Youth is wasted on the young — but really, it isn’t. I’ve actually thought about this a lot. I’m not sure that the sense of immortality of young people is a bad thing. It’s good to be young, strong, and ready to try anything because you feel like you own the world. You’ll find out soon enough it isn’t true.

    If you gave youth to the old, it wouldn’t BE youth. It would be “healthy old age.” Which is entirely different.

    Liked by 2 people

  2. Embeecee

    Ugh. Healthy old age. Yesterday I was privileged to have lunch with my ninety eight year old aunt. Healthy (for her age) as a horse, but sadly a warm wind where her mind used to reside. She proves it … youth (health) wasted on the young? Nope. They have the energy to enjoy youth (health). Appreciate it? Not so much, but as you point out, Marilyn, they’ll learn soon enough.

    Thanks Willow for the trot down memory lane…I too was mesmerized by Merrie Melodies and Looney Tunes, cartoons that my siblings and I could watch without disagreeing on content or it being too “sissy” (them) or too violent (me)..although violence wasn’t all that apparent back then. Subliminal? Oh yep. Wiley Coyote? Total violence, but funny. We also watched Fat Albert (that one, I’m thinking, would not make it past the censors today…not because of the color of the kids in the cartoon, but because of the word “fat”. Nobody can be “fat” any more…vertically challenged perhaps or ‘large’ but fat? OMG no. Tom and Jerry made the occasional appearance, but mostly the top two. Good times. Thanks for the reminder!

    Liked by 1 person

    1. Willow Post author

      Yeah, cartoons were originally made to keep adults entertained before and between movie reels, long before they were created for kids to watch on Saturday mornings. It wasn’t until television that they stumbled upon the idea of early morning cartoons to keep the kiddies busy while mom and dad slept. Then they just slapped ’em all together and called it a day. They still put a lot of double entendres in the cartoons because… who knows? Perverse sense of humor I guess. Now they’ve all been watered down for little kids’ eyes only.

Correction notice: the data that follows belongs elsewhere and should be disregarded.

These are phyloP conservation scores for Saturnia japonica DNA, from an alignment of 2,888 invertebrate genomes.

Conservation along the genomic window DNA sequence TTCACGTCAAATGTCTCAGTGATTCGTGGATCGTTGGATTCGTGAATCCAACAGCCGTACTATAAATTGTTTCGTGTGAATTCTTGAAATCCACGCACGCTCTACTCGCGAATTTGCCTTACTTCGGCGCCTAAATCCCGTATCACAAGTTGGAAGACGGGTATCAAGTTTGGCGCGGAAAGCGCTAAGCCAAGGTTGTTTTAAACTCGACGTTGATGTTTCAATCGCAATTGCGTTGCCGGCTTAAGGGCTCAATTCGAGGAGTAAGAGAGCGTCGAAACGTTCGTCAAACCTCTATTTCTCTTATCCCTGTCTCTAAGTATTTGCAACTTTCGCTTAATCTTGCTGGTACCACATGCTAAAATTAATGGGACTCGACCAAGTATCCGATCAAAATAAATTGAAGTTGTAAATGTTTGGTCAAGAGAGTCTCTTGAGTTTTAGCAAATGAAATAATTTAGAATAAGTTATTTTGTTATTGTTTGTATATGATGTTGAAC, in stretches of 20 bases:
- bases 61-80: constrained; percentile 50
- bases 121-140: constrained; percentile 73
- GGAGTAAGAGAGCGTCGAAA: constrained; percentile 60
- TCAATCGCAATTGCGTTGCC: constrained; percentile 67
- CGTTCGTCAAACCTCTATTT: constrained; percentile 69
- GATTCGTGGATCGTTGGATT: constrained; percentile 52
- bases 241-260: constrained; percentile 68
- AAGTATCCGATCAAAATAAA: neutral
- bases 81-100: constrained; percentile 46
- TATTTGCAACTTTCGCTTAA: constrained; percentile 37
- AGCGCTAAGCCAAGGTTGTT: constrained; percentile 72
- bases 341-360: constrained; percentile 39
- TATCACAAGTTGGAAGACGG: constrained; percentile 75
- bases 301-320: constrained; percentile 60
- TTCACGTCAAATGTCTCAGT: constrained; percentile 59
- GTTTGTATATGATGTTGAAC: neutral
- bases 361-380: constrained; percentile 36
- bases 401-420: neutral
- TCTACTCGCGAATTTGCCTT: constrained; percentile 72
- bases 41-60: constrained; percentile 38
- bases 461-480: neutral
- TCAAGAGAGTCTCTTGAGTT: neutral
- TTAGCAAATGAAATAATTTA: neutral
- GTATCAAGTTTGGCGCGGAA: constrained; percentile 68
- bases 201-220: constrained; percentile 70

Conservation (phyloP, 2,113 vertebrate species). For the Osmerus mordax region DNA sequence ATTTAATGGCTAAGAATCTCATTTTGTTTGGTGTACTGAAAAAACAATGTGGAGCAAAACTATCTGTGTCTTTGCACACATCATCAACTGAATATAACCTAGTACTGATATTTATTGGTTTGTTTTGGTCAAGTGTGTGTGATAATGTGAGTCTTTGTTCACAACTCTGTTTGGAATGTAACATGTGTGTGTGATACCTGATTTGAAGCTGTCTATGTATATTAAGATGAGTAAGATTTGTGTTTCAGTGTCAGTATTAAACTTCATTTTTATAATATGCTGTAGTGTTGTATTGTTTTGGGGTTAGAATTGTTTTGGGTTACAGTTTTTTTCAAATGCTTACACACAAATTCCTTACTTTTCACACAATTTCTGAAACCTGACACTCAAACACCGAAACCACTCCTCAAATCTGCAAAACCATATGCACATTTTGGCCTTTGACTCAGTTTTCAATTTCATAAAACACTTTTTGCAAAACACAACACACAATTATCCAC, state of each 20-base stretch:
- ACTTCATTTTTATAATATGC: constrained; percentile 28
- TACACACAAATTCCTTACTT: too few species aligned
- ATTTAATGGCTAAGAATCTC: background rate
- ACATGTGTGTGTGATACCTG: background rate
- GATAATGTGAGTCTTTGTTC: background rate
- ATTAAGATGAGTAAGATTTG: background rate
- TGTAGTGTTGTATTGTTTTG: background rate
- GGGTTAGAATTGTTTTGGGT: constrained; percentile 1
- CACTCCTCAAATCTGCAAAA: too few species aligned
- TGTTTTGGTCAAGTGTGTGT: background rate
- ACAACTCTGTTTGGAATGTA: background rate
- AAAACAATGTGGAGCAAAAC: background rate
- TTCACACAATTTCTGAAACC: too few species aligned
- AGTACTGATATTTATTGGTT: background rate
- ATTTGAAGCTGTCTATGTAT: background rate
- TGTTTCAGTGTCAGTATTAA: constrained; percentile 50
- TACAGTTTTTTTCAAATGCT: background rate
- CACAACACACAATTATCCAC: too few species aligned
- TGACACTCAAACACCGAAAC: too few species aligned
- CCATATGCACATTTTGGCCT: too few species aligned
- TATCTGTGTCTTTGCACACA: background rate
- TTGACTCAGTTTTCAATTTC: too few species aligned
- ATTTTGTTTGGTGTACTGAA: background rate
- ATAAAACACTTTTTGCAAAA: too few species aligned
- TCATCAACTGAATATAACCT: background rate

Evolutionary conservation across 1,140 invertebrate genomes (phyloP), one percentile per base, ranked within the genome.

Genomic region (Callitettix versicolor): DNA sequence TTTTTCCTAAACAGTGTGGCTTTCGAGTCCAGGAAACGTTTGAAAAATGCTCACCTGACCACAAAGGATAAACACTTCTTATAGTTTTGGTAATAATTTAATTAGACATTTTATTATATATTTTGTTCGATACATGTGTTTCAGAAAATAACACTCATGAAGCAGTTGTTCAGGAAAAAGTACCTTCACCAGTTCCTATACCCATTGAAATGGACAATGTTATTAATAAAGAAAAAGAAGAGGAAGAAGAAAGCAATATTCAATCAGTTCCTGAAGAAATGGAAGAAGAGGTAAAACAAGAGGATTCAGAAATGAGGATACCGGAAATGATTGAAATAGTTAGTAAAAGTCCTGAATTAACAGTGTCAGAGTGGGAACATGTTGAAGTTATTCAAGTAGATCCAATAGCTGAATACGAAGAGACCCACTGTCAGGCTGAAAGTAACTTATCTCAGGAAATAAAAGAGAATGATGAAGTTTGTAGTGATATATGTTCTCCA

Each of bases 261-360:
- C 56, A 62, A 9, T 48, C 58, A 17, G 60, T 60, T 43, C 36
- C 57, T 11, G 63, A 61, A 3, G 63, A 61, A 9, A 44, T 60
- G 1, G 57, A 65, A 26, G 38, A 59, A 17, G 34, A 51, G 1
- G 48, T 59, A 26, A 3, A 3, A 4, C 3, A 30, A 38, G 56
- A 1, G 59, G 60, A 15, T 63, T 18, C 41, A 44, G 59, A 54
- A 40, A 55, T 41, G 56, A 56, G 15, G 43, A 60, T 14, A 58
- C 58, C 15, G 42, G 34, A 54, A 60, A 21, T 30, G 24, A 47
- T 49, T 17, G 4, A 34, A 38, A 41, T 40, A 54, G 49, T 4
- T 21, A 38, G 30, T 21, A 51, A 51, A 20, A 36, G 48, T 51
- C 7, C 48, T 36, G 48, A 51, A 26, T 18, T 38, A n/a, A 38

3. Willow Post author

    Believe it or not, my original intent was going to go where y’all are taking it in the comments… but I lost the thread of my thoughts (cheesecake!) and just couldn’t remember what I was gonna say. Youth isn’t wasted on the young per se, but man I’d sure like to have some of that youthful energy back now that I’m old enough to appreciate it. Ha!


  4. jlennidorner

    That’s some solid truths there.

    You know what else freaks me out? There are all these depictions of grandparents, drawn looking old and wrinkled and whatnot. I keep meeting people in their fifties, people who are grandparents, and they look nothing like that. (It’s not plastic surgery.) At what age do people start looking old?


    1. Willow Post author

      Sorry for taking so long to answer! Your post was redirected to spam for some reason so I didn’t see it. To answer your question, it totally depends on the person! Human skin starts to lose its elasticity around age 40, and that’s when we start getting wrinkles, lines, etc… 50 year old grandparents used to look older than they do now because life was harder back in the day. Nowadays life in general is easier in the developed countries (humans typically aren’t doing general labor to survive), so we don’t show our age as quickly. I’m 52 and look way younger than my grandma did at this age.